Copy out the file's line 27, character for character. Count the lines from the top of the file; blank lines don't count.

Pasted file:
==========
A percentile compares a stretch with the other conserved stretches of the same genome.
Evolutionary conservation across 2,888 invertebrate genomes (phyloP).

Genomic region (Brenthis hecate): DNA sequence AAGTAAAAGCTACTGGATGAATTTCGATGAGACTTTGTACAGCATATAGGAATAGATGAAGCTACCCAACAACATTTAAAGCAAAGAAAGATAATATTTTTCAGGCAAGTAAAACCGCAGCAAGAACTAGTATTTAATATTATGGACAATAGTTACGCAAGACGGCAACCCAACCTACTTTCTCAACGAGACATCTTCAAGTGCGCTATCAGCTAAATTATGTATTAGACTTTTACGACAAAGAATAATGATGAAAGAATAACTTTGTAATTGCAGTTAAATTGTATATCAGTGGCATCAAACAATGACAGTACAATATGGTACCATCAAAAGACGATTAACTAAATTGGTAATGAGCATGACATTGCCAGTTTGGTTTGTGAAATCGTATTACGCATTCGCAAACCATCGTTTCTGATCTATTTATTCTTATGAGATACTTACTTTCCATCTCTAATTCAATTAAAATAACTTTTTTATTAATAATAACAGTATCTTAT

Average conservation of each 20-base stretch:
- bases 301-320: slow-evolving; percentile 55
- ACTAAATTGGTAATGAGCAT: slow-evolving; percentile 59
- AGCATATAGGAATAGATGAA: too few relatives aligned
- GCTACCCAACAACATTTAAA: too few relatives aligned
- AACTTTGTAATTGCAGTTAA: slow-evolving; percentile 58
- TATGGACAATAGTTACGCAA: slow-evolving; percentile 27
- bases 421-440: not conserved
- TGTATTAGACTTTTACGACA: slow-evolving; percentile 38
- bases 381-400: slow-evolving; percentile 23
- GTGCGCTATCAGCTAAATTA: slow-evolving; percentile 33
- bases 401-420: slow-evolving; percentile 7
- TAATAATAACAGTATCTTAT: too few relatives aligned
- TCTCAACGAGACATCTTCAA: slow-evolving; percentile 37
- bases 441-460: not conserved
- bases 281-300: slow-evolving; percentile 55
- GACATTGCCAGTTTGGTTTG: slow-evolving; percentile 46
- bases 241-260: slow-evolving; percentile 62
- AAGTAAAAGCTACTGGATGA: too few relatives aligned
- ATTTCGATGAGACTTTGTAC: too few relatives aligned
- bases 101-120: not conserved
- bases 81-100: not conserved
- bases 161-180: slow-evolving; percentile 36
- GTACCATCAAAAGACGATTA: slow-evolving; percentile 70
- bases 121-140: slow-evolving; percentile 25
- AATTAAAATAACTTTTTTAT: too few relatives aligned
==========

- GTACCATCAAAAGACGATTA: slow-evolving; percentile 70